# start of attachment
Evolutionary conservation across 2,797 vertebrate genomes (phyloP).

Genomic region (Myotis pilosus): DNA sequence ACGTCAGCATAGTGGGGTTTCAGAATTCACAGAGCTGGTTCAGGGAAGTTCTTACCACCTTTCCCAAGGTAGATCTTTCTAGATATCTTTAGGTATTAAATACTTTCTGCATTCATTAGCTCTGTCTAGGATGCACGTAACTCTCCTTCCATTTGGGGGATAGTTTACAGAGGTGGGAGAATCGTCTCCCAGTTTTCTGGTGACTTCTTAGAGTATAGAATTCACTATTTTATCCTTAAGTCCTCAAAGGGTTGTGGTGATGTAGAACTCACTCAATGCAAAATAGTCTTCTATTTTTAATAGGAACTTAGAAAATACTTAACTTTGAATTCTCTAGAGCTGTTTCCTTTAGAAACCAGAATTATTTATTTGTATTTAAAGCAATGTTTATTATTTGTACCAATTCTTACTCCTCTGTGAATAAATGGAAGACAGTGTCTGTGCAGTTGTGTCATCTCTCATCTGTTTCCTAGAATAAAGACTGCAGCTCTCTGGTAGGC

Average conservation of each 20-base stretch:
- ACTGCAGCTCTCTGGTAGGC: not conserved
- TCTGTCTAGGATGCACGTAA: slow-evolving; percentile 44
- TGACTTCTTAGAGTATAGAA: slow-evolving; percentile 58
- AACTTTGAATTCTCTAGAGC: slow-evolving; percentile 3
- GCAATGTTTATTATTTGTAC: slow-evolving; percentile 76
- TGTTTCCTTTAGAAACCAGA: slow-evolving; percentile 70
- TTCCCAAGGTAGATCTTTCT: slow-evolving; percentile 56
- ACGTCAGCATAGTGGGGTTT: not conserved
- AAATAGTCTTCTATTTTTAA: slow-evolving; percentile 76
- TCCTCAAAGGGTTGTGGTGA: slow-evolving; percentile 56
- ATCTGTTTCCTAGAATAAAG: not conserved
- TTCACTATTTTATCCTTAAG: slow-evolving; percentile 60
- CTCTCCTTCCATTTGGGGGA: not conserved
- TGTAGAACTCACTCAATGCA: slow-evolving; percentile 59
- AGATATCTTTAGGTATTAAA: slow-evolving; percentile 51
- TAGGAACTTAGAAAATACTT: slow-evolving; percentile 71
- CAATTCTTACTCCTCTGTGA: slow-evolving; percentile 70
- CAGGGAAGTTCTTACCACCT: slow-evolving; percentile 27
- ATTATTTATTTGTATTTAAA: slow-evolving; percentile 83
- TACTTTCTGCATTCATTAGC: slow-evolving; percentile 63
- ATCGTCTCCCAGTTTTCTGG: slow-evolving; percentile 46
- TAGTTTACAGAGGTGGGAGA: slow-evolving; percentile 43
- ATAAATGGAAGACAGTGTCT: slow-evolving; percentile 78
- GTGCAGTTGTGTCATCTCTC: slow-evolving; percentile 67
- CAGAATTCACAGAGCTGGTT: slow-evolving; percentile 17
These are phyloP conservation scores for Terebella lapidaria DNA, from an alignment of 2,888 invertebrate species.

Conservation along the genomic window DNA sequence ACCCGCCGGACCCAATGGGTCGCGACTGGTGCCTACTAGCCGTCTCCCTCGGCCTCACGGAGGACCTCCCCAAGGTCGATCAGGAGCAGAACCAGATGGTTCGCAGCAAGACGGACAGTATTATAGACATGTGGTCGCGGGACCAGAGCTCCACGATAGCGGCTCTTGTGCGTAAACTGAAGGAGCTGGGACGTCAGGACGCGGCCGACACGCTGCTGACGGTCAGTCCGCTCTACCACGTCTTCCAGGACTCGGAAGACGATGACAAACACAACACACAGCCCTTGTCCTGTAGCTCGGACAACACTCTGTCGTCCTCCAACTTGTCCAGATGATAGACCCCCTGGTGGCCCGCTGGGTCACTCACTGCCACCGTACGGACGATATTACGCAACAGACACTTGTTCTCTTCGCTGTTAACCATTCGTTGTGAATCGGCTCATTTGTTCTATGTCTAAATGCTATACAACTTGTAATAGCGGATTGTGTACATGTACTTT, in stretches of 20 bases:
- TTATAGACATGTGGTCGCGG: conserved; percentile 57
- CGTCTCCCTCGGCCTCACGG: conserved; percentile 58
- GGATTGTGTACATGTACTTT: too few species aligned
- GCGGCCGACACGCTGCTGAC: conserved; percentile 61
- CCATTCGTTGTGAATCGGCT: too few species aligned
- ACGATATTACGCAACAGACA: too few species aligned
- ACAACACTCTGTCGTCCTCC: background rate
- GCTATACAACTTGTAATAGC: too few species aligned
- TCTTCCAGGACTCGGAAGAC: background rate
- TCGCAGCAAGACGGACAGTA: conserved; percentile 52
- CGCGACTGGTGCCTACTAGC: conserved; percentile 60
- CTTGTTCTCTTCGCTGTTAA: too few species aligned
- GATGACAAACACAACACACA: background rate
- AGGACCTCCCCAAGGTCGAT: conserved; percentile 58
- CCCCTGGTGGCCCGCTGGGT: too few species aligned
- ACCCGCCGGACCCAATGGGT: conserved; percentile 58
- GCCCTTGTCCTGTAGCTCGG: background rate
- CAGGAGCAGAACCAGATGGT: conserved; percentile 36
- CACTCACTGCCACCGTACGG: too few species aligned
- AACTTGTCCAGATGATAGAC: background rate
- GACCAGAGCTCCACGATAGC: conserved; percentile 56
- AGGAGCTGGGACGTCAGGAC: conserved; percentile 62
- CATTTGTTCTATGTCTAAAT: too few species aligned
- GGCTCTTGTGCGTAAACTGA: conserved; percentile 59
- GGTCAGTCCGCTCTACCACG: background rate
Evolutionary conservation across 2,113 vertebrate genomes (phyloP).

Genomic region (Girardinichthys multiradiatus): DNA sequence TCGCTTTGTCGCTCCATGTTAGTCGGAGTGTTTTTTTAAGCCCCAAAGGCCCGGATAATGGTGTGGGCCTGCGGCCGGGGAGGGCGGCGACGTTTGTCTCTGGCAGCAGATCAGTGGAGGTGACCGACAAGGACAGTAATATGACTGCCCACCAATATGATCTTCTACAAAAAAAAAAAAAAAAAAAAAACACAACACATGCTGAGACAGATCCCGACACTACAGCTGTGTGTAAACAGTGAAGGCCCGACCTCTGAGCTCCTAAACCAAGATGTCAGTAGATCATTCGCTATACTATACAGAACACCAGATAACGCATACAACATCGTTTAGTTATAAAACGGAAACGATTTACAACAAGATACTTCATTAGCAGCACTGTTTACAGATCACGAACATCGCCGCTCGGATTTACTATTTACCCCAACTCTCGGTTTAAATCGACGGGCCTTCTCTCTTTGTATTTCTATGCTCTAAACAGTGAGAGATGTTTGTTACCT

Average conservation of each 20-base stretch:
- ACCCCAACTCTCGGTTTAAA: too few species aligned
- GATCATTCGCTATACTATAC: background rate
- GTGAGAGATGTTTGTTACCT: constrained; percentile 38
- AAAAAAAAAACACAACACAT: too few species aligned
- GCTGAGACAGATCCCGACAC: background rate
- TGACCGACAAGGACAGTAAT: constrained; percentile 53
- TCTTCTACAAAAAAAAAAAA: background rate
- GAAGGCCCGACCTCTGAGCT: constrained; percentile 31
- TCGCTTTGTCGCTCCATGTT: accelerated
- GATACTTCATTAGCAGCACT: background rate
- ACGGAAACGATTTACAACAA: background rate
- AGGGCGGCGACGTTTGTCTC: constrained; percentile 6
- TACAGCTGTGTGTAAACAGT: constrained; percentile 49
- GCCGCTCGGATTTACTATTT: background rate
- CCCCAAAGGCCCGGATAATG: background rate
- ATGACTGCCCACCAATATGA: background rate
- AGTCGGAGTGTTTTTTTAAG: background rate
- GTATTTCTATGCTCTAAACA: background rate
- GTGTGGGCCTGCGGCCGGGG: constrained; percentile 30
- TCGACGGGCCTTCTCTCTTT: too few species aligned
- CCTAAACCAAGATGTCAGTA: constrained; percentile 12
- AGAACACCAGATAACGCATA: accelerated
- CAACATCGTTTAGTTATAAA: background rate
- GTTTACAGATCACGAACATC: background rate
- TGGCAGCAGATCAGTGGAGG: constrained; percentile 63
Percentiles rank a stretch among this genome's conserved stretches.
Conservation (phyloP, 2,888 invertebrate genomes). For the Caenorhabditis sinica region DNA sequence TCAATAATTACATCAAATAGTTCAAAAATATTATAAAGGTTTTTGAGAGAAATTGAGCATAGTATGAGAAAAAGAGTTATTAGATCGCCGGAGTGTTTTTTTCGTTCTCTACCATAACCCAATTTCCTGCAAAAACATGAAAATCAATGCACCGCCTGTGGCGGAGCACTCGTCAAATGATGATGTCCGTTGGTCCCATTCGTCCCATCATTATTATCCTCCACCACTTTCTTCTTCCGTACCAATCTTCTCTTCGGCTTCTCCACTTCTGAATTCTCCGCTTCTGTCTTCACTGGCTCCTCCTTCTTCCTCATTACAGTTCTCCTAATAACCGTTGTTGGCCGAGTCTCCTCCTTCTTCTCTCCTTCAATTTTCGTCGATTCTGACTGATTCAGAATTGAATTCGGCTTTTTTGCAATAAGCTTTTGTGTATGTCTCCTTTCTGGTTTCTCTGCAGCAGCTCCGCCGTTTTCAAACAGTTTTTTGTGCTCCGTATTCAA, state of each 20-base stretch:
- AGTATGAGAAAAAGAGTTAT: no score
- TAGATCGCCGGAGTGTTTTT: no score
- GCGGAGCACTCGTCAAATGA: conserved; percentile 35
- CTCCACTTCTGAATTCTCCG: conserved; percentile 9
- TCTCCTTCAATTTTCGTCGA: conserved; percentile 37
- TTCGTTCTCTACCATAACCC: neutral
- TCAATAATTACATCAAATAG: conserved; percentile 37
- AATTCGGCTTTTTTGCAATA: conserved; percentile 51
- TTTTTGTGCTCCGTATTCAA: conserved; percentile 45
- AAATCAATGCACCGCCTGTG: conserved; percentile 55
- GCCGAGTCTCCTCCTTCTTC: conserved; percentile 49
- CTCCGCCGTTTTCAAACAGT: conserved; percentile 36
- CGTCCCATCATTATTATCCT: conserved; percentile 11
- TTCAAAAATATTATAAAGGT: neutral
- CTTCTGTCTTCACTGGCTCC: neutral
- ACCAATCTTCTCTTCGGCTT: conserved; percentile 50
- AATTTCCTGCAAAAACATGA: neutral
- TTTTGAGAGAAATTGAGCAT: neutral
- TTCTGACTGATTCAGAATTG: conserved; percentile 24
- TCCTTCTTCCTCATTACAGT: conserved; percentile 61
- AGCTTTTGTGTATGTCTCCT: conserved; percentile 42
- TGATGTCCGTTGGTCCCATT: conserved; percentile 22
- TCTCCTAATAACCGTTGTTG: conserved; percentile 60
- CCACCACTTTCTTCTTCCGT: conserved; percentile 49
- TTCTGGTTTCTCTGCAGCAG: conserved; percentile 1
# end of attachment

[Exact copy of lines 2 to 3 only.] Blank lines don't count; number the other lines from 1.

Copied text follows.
Genomic region (Myotis pilosus): DNA sequence ACGTCAGCATAGTGGGGTTTCAGAATTCACAGAGCTGGTTCAGGGAAGTTCTTACCACCTTTCCCAAGGTAGATCTTTCTAGATATCTTTAGGTATTAAATACTTTCTGCATTCATTAGCTCTGTCTAGGATGCACGTAACTCTCCTTCCATTTGGGGGATAGTTTACAGAGGTGGGAGAATCGTCTCCCAGTTTTCTGGTGACTTCTTAGAGTATAGAATTCACTATTTTATCCTTAAGTCCTCAAAGGGTTGTGGTGATGTAGAACTCACTCAATGCAAAATAGTCTTCTATTTTTAATAGGAACTTAGAAAATACTTAACTTTGAATTCTCTAGAGCTGTTTCCTTTAGAAACCAGAATTATTTATTTGTATTTAAAGCAATGTTTATTATTTGTACCAATTCTTACTCCTCTGTGAATAAATGGAAGACAGTGTCTGTGCAGTTGTGTCATCTCTCATCTGTTTCCTAGAATAAAGACTGCAGCTCTCTGGTAGGC

Average conservation of each 20-base stretch: